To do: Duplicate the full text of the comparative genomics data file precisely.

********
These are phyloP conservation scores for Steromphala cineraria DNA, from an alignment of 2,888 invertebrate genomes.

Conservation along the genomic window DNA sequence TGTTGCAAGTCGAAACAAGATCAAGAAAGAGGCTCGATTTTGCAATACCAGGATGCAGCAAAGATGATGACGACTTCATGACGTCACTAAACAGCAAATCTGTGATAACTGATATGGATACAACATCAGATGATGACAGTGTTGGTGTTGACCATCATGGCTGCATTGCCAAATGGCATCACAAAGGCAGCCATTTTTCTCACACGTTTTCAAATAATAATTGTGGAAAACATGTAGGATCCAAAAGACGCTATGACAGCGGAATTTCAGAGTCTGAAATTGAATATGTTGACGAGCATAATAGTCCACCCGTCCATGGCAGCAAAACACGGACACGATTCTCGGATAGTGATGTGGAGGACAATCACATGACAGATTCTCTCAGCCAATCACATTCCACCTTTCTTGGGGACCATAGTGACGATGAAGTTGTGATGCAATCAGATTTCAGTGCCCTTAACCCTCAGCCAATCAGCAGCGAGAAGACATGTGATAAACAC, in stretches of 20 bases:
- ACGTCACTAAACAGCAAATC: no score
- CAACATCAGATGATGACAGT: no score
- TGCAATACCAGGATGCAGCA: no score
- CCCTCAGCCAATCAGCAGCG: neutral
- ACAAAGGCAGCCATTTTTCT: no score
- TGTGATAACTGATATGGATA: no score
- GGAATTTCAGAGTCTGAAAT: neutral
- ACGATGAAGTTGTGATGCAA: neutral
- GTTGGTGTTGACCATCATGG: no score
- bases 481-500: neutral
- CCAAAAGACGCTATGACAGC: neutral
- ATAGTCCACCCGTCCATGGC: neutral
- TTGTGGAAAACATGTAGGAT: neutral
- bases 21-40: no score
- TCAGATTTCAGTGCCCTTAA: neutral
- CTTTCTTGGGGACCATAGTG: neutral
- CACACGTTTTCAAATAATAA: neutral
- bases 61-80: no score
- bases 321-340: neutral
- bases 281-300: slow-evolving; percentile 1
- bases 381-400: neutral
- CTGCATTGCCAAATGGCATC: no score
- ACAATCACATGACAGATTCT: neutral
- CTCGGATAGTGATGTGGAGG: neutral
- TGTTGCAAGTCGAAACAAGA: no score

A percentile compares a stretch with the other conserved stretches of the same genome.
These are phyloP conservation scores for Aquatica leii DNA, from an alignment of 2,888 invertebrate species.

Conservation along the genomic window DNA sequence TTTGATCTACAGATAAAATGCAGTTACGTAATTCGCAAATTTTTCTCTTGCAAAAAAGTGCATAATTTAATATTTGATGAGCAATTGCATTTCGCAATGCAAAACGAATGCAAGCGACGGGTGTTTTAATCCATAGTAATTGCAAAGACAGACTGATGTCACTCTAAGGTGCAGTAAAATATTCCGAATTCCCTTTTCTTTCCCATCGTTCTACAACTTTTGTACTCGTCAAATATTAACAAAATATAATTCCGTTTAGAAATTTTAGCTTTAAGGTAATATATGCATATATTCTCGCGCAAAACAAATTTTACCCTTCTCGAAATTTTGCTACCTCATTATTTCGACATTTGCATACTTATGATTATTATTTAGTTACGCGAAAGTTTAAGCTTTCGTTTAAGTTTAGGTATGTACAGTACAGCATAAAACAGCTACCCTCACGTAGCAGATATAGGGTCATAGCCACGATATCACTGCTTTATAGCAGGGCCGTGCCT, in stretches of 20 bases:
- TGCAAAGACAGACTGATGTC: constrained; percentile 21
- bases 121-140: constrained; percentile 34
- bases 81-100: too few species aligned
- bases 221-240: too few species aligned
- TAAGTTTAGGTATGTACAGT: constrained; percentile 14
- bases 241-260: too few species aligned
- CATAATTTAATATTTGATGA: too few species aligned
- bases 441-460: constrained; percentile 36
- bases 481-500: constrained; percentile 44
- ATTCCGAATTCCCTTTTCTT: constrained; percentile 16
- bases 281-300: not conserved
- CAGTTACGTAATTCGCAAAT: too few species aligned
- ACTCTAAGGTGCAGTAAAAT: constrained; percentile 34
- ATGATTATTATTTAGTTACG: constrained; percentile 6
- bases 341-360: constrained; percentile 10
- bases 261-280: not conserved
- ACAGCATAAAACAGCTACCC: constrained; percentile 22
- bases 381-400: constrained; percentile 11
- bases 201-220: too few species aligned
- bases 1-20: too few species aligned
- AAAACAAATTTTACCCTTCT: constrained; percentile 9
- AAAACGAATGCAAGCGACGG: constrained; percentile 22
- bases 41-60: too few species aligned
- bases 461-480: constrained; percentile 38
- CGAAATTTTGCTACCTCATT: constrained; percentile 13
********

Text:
These are phyloP conservation scores for Steromphala cineraria DNA, from an alignment of 2,888 invertebrate genomes.

Conservation along the genomic window DNA sequence TGTTGCAAGTCGAAACAAGATCAAGAAAGAGGCTCGATTTTGCAATACCAGGATGCAGCAAAGATGATGACGACTTCATGACGTCACTAAACAGCAAATCTGTGATAACTGATATGGATACAACATCAGATGATGACAGTGTTGGTGTTGACCATCATGGCTGCATTGCCAAATGGCATCACAAAGGCAGCCATTTTTCTCACACGTTTTCAAATAATAATTGTGGAAAACATGTAGGATCCAAAAGACGCTATGACAGCGGAATTTCAGAGTCTGAAATTGAATATGTTGACGAGCATAATAGTCCACCCGTCCATGGCAGCAAAACACGGACACGATTCTCGGATAGTGATGTGGAGGACAATCACATGACAGATTCTCTCAGCCAATCACATTCCACCTTTCTTGGGGACCATAGTGACGATGAAGTTGTGATGCAATCAGATTTCAGTGCCCTTAACCCTCAGCCAATCAGCAGCGAGAAGACATGTGATAAACAC, in stretches of 20 bases:
- ACGTCACTAAACAGCAAATC: no score
- CAACATCAGATGATGACAGT: no score
- TGCAATACCAGGATGCAGCA: no score
- CCCTCAGCCAATCAGCAGCG: neutral
- ACAAAGGCAGCCATTTTTCT: no score
- TGTGATAACTGATATGGATA: no score
- GGAATTTCAGAGTCTGAAAT: neutral
- ACGATGAAGTTGTGATGCAA: neutral
- GTTGGTGTTGACCATCATGG: no score
- bases 481-500: neutral
- CCAAAAGACGCTATGACAGC: neutral
- ATAGTCCACCCGTCCATGGC: neutral
- TTGTGGAAAACATGTAGGAT: neutral
- bases 21-40: no score
- TCAGATTTCAGTGCCCTTAA: neutral
- CTTTCTTGGGGACCATAGTG: neutral
- CACACGTTTTCAAATAATAA: neutral
- bases 61-80: no score
- bases 321-340: neutral
- bases 281-300: slow-evolving; percentile 1
- bases 381-400: neutral
- CTGCATTGCCAAATGGCATC: no score
- ACAATCACATGACAGATTCT: neutral
- CTCGGATAGTGATGTGGAGG: neutral
- TGTTGCAAGTCGAAACAAGA: no score

A percentile compares a stretch with the other conserved stretches of the same genome.
These are phyloP conservation scores for Aquatica leii DNA, from an alignment of 2,888 invertebrate species.

Conservation along the genomic window DNA sequence TTTGATCTACAGATAAAATGCAGTTACGTAATTCGCAAATTTTTCTCTTGCAAAAAAGTGCATAATTTAATATTTGATGAGCAATTGCATTTCGCAATGCAAAACGAATGCAAGCGACGGGTGTTTTAATCCATAGTAATTGCAAAGACAGACTGATGTCACTCTAAGGTGCAGTAAAATATTCCGAATTCCCTTTTCTTTCCCATCGTTCTACAACTTTTGTACTCGTCAAATATTAACAAAATATAATTCCGTTTAGAAATTTTAGCTTTAAGGTAATATATGCATATATTCTCGCGCAAAACAAATTTTACCCTTCTCGAAATTTTGCTACCTCATTATTTCGACATTTGCATACTTATGATTATTATTTAGTTACGCGAAAGTTTAAGCTTTCGTTTAAGTTTAGGTATGTACAGTACAGCATAAAACAGCTACCCTCACGTAGCAGATATAGGGTCATAGCCACGATATCACTGCTTTATAGCAGGGCCGTGCCT, in stretches of 20 bases:
- TGCAAAGACAGACTGATGTC: constrained; percentile 21
- bases 121-140: constrained; percentile 34
- bases 81-100: too few species aligned
- bases 221-240: too few species aligned
- TAAGTTTAGGTATGTACAGT: constrained; percentile 14
- bases 241-260: too few species aligned
- CATAATTTAATATTTGATGA: too few species aligned
- bases 441-460: constrained; percentile 36
- bases 481-500: constrained; percentile 44
- ATTCCGAATTCCCTTTTCTT: constrained; percentile 16
- bases 281-300: not conserved
- CAGTTACGTAATTCGCAAAT: too few species aligned
- ACTCTAAGGTGCAGTAAAAT: constrained; percentile 34
- ATGATTATTATTTAGTTACG: constrained; percentile 6
- bases 341-360: constrained; percentile 10
- bases 261-280: not conserved
- ACAGCATAAAACAGCTACCC: constrained; percentile 22
- bases 381-400: constrained; percentile 11
- bases 201-220: too few species aligned
- bases 1-20: too few species aligned
- AAAACAAATTTTACCCTTCT: constrained; percentile 9
- AAAACGAATGCAAGCGACGG: constrained; percentile 22
- bases 41-60: too few species aligned
- bases 461-480: constrained; percentile 38
- CGAAATTTTGCTACCTCATT: constrained; percentile 13